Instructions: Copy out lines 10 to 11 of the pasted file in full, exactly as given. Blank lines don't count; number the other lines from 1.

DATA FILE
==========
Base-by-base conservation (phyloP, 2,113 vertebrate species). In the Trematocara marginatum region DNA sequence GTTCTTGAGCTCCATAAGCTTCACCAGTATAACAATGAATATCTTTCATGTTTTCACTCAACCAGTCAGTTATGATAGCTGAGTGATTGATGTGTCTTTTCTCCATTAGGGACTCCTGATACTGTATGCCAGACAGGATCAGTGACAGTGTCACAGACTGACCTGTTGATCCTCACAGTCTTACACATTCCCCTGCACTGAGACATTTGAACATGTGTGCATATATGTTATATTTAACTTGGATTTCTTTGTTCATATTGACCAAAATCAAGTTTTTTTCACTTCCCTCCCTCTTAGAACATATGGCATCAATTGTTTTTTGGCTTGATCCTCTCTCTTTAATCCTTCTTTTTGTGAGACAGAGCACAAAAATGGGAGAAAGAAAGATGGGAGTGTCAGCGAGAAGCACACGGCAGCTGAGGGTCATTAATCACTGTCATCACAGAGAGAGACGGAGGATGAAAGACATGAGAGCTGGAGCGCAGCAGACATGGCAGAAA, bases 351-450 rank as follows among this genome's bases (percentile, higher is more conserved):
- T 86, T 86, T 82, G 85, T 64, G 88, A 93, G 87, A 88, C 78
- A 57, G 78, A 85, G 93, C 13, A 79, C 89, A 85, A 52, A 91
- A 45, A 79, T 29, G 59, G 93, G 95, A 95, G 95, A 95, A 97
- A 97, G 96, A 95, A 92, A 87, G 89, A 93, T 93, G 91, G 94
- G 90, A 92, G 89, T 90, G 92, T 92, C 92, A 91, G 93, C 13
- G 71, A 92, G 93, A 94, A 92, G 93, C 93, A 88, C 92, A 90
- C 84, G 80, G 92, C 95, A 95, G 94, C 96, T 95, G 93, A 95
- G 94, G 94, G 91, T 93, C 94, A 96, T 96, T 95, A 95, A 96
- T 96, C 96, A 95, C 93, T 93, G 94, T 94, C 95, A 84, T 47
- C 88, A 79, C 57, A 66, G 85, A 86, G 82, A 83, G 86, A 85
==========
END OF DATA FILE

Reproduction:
- T 96, C 96, A 95, C 93, T 93, G 94, T 94, C 95, A 84, T 47
- C 88, A 79, C 57, A 66, G 85, A 86, G 82, A 83, G 86, A 85